Though there have been no fewer than 25 Google algorithm updates to bear the Panda moniker since then, each update has been felt less and less by content marketers as they adopt to Google’s quality thresholds.
As with most algorithm updates, no dates were given for when this potential update might take place. This has prompted several site owners and content marketers to start taking a hard look at their traffic to try to detect any evidence of an algorithm refresh. As recently as April 14, webmasters reported to Search Engine Roundtable that what they were seeing was a “bad sign of another silent update,” and “for sure this is a Panda.”
However, when reached for comment, Google released a statement saying, “Just checked with the team and there is nothing we’re aware of on this.”
This isn’t the first time there has been a false alarm regarding a algorithm update, and its safe to assume it won’t be the last.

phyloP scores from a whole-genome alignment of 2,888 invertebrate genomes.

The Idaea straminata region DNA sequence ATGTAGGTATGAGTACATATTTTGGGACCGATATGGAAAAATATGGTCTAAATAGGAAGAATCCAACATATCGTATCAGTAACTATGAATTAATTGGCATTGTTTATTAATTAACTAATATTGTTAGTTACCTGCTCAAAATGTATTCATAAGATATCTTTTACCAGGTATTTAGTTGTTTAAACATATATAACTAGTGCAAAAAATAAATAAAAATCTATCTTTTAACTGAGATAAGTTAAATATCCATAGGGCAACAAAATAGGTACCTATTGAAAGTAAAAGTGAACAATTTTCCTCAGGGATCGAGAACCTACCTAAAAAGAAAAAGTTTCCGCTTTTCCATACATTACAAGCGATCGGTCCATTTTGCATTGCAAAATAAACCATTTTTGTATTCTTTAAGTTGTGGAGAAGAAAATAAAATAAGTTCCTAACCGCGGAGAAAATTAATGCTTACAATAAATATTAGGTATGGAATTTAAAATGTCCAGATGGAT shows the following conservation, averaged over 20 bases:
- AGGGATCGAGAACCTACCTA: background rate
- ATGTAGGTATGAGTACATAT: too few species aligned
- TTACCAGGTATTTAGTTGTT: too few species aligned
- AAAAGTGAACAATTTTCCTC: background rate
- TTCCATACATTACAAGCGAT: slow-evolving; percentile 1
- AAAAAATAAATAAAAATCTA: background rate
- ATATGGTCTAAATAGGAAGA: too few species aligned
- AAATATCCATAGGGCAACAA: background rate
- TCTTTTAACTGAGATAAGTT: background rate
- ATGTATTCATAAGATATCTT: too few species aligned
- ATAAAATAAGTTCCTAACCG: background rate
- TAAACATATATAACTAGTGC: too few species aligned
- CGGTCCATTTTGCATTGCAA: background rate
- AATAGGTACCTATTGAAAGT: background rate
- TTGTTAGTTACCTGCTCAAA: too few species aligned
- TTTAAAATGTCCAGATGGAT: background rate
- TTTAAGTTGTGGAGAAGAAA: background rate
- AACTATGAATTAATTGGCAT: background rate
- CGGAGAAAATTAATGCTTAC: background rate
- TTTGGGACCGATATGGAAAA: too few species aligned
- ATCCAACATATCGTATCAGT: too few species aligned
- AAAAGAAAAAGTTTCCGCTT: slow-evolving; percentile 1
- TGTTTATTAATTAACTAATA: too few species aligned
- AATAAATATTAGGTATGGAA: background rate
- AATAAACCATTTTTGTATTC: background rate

Though marketers may be tempted to sift through pages and pages of past content looking for stray links, overused keywords, or other potentially damaging elements, Google says the best strategy for dealing with Google algorithm updates is to do nothing. These updates aren’t designed to punish good content.
However, Audience Bloom suggests that marketers should “monitor and perform periodic audits with their link profiles” to ensure that they can “identify and remove inbound links that have been manipulated” to ensure that Panda updates don’t have any effect on them.
Though the Panda update had a huge impact when it was first released three years ago, content marketers shouldn’t be afraid as Google makes tweaks and corrections to this algorithm. Content marketers may actually see traffic bumps down the line as their high-quality content is pushed up the search page and low-value content is weeded out by subsequent Panda updates.